The electrolyte selected should be chemically inert to both the anode and the cathode while nevertheless containing ions which preferably are positive metal ions of the same type as the active-anode material. For example, where lithium anode is employed the electrolyte should preferably contain Li+. Useful electrolyte materials include salts such as LiCLO4, LiBF4, LiPF6, LiAsF6, KAsF6, KCNS and LiCNS. The electrolyte may be in a pure state in the form of a solid, fused solid, such as a molten salt, or a liquid. Alternatively, it may be dissolved in a suitable solvent such as ethers, esters, organic carbonates, organic lactones, organic nitriles, nitrohydrocarbons, organic sulfoxides and mixtures thereof. The following illustrate batteries constructed in accordance with principles of the invention.
2.7g(grams) of the sulfospinel CuCo2 S4 is mixed with 0.3g graphite and 0.2g of teflon binder (PTFE). The mixture is hot pressed to a 20 mesh nickel screen at 200° C. and 4 tons per square inch pressure. A resulting 1.5 × 2.0 inch sized cathode is assembled with a lithium anode of the same size using two layers of a non-woven polypropylene separator. The combination is rolled into a coil and placed in a round, one inch diameter can and filled with an electrolyte consisting of a 1.5 molar solution of LiCLO4 in 70% tetrahydrofuran (THF) and 30% dimethoxyethane (DME) solvent mixture and sealed. Such a cell has been constructed and discharged at 80 mA for 5.7 hours and found to deliver 456 mA-H thus yielding 170 mA-H per gram of active material to a voltage cut-off of 1.35 volts.
2.6 gram of CoTi2 S4 is mixed with the same additives as in example 1 and similar cells prepared and filed with the same electrolyte. Such cells were discharged at 64 mA-H for 7.3 hours delivering 475 mA-H for a yield of 182 mA-H per gram of active material to a voltage cut-off of 1.25 volts.
A sulfosinel type compound, meaning a chalcogen in which sulfur is employed, was prepared with nominal composition Cu1.1 Fe2.1 S4.2 employed in a quantity of 2.5 grams as an example 1 in a cell using the same electrolyte. This cell was discharged at 70 mA for 8 hours and yielded 227 mA-H per gram of active material to a 1.20 volt cut-off point.
A sulfosinel cathode material with a nominal composition Co0.95 Cr2.1 S4.1 was employed in a quantity of 2.65g as in the previous example. The cell was discharged at 80 mA for 71/2 hours to 1.20 voltage cut-off thereby yielding 198 mA-H per gram.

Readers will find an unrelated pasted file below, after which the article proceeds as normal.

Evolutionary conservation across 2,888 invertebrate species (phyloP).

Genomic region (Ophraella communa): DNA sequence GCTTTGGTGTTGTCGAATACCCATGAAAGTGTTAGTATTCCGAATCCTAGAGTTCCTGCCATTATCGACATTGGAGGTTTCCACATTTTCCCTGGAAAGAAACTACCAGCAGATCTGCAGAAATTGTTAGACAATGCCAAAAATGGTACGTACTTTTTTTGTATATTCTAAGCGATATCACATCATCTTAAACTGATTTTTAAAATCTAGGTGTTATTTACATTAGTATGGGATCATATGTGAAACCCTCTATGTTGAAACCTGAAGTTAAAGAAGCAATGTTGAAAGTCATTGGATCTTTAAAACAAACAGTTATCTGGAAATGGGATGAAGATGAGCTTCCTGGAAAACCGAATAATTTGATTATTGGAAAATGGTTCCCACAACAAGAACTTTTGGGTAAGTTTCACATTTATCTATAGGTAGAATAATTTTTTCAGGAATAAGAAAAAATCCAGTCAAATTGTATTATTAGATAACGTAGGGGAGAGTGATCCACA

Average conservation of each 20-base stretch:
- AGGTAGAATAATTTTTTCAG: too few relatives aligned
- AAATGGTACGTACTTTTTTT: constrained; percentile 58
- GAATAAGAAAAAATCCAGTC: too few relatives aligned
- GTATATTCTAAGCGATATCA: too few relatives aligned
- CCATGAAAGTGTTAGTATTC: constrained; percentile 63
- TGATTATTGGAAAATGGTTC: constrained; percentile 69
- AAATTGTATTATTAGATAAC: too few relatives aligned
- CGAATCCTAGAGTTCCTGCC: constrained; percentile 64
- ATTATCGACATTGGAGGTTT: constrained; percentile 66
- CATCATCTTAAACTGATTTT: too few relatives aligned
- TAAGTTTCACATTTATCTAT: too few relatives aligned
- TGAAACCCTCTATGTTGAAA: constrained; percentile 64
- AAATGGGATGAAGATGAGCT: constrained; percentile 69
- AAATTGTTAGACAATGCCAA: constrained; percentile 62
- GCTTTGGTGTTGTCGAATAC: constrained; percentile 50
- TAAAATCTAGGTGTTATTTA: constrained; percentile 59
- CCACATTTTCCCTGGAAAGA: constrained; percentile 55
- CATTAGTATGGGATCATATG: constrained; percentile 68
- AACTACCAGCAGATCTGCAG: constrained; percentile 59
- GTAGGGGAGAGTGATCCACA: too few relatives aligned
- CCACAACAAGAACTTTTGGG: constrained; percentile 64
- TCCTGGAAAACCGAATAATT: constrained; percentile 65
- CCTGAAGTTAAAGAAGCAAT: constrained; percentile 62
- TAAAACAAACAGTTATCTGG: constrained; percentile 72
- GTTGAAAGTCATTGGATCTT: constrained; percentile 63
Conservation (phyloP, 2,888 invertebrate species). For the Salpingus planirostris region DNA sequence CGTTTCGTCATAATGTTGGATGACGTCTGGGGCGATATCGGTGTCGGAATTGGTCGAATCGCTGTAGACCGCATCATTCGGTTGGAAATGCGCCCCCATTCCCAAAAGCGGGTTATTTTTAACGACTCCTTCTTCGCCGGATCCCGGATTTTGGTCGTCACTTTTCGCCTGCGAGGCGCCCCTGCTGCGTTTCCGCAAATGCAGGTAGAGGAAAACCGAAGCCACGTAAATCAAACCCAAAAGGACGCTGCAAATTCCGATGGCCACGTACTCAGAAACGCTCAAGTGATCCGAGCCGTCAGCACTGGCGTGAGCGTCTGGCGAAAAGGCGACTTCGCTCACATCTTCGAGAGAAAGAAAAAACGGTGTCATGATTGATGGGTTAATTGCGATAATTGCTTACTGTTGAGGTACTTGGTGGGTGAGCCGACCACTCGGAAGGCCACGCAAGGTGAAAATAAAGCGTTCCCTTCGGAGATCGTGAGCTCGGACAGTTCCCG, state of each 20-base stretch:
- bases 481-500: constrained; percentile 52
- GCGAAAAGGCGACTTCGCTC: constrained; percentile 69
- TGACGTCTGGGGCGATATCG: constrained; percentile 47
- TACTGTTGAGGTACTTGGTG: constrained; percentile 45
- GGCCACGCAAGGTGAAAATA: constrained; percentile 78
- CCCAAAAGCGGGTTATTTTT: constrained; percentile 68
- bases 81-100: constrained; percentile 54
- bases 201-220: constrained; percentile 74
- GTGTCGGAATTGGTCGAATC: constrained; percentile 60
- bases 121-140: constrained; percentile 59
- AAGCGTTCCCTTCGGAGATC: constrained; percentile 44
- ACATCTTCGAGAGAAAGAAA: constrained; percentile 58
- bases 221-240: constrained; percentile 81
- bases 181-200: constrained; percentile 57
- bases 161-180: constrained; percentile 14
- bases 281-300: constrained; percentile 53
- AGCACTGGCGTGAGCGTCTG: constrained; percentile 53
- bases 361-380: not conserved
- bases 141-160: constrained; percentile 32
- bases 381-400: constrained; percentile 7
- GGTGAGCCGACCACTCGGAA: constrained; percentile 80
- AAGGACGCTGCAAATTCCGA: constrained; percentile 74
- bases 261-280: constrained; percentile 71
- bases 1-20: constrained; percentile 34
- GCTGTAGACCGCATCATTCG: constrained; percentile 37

A cathode prepared using 2.7g of the sulfospinel CuCr2 S4 as in the previous example was discharged at two current levels. First the cell was discharged for 4 hours at 100 mA and then 2.3 hours at 50 mA to a 1.10 voltage cut-off. The total capacity 515 mA-H corresponded to a yield of 191 mA-H per gram.
A cathode material was prepared from vanadium, titanium and sulfur in accordance with the formula VTi2 S4. 2.4g of the active material was used to prepare and test a cell in accordance with the previous examples. The cell was discharged at 80 mA for 6.2 hours to an end voltage of 1.40 volts. This result corresponds to a yield of 206 mA-H per gram.
In some cases yields as high as 500 to 600 mA-H per gram have been obtained utilizing batteries of the type discovered and hereinabove described. However, it has been found that for long range battery performance it is not desirable to discharge to such an extent. This is believed attributable to the fact that rechargeablity cycling is better preserved if the initial discharge is not conducted to deeply. Capacity yield of 150 to 200 mA-H per gram have been found to be conducive to preserving rechargeability upon cycling.
It should be understood that the just described embodiments merely illustrate principles of the invention in selected, preferred forms. Many modifications additions and deletions may, of course, be made thereto without departure from the spirit and scope of the invention as set forth in the following claims.
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|U.S. Classification||429/112, 429/218.1, 429/337, 429/335, 429/231.5, 429/323|
|International Classification||H01M6/36, H01M6/14, H01M4/58|
|Cooperative Classification||H01M6/14, H01M4/581, H01M6/36|
|European Classification||H01M4/58B, H01M6/36, H01M6/14|
|Sep 16, 1994||AS||Assignment|
Owner name: NEXT CENTURY POWER, INC., CALIFORNIA
Free format text: ASSIGNMENT OF ASSIGNORS INTEREST;ASSIGNOR:ELECTROCHIMICA CORPORATION;REEL/FRAME:007145/0997
Effective date: 19940817